Lab Talk

The Fantastical Claims of Consumer Brain Wearables

Consumer brain recording technologies make all sorts of claims that are simply not substantiated in the literature at the level of individual predictions. Will FTC fines be coming in the future?

A recent Neuron paper [1] out about a week ago counted 41 direct to consumer wearable neurodevices on the market of which 22 are EEG recording devices and 19 are direct stimulation devices claiming to do various different things from relieving stress, enhancing mood and improving sleep to increasing concentration, improving productivity, enhancing memory and enhancing physical performance.  Really?

Where’s the evidence?

The authors attempted to find the research referenced by these companies that supported their claims.  Out of the 41 devices they found links to research for 33 of these devices but only 8 referenced studies specific to the device. The rest had references to general scientific papers not specific to the device and in some cases, even entirely irrelevant to the claims being made.  So what is the evidence for these broad claims? Are they supported in the scientific literature?  Here are some major issues:

Quality of the signal

Before we can even get into the whole question of what can be interpreted from the EEG, there is the first concern of whether they record sufficiently good quality data to make any sense of it at all.  Consumer devices such as Muse, Neurosky and pretty much all the others use dry electrodes which have notoriously bad contact quality, and therefore impedance values, fluctuate wildly.  With no real dry sensor innovation in them and no studies demonstrating the quality of their signals by comparison to gel based systems, it is pretty safe to assume they are poor quality EEG signals.  They may be just good enough to identify population level trends when the numbers are large enough for signals to emerge out of the noise but simply not good enough to make accurate estimates of EEG features in real time for any individual.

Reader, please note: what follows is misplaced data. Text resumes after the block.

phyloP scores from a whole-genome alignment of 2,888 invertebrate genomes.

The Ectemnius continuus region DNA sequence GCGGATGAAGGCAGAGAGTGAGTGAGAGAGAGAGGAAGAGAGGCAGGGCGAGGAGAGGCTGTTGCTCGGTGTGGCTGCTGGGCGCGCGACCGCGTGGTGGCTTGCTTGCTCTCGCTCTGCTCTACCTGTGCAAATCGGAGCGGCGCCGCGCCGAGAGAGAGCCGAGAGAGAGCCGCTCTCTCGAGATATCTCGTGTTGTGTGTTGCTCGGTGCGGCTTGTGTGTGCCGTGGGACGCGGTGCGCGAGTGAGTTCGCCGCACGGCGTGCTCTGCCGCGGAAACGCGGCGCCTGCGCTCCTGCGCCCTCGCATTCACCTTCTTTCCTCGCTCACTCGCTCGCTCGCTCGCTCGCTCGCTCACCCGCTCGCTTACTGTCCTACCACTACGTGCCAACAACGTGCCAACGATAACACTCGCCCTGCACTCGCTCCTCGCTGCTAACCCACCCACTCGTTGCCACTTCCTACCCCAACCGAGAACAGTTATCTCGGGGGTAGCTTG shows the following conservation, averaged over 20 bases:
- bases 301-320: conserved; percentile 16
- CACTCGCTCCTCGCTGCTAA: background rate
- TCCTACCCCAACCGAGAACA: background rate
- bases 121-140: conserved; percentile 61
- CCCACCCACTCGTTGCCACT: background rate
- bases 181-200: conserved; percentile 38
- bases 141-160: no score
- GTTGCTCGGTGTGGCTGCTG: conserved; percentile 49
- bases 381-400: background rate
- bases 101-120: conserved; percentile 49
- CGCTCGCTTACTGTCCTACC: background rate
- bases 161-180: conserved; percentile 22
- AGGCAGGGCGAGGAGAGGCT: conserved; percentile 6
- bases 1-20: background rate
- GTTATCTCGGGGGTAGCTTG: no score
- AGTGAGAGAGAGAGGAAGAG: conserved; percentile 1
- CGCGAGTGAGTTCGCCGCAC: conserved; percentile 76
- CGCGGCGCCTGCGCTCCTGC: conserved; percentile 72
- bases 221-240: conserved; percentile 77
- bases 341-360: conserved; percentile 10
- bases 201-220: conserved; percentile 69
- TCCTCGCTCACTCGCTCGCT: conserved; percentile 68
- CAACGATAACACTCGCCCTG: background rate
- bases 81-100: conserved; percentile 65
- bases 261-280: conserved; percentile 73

Interpreting the Signal

Assuming some of them had good signal quality, what can you really interpret from the EEG?  The EEG literature is rife with correlations between various signal features and every brain state and mental condition.  Yet there are some general issues that plague the field –  thus far for most conditions there is little if any research out there that has sufficient specificity to make claims with any certainty about the state of any individual at any given time.  Rather the vast majority of studies compare two groups or conditions showing differences of 20-40% between their means or correlations on the order of 0.4 to 0.6 for the feature of interest [3].  What this means is that you might be able to make a claim at a population level, but when it comes to the predicting  anything at the level of the individual you probably won’t do much better than if you just tossed a coin.  When it comes to a wearables, of course, population level data is useless if it can only translate to being accurate for you once in a while.

Uniqueness of a Change